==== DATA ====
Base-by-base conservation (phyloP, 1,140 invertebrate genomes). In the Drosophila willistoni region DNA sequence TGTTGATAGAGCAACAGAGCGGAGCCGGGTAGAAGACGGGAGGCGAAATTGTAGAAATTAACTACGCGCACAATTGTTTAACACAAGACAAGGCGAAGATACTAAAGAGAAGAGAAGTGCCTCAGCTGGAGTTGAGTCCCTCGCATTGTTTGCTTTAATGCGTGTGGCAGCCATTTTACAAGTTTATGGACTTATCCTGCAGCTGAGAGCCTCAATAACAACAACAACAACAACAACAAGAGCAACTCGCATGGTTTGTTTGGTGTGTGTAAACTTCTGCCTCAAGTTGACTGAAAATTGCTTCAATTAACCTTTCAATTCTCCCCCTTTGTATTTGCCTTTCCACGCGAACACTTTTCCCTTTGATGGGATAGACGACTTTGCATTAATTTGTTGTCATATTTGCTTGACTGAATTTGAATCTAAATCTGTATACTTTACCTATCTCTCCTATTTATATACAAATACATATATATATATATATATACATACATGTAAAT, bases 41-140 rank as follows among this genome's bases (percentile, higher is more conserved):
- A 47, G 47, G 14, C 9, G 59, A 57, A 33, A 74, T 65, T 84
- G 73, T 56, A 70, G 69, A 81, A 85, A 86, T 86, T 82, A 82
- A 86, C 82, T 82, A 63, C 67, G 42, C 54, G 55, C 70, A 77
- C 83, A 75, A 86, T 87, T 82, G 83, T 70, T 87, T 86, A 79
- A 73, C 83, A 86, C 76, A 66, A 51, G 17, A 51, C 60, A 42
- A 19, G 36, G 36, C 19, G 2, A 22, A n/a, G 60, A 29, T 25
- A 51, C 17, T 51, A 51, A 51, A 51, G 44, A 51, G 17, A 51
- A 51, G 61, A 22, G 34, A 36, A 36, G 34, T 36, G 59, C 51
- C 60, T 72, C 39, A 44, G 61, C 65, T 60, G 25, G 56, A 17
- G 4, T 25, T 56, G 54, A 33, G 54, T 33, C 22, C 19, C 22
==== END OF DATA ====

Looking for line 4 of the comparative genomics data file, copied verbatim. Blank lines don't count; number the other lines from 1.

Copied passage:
- A 86, C 82, T 82, A 63, C 67, G 42, C 54, G 55, C 70, A 77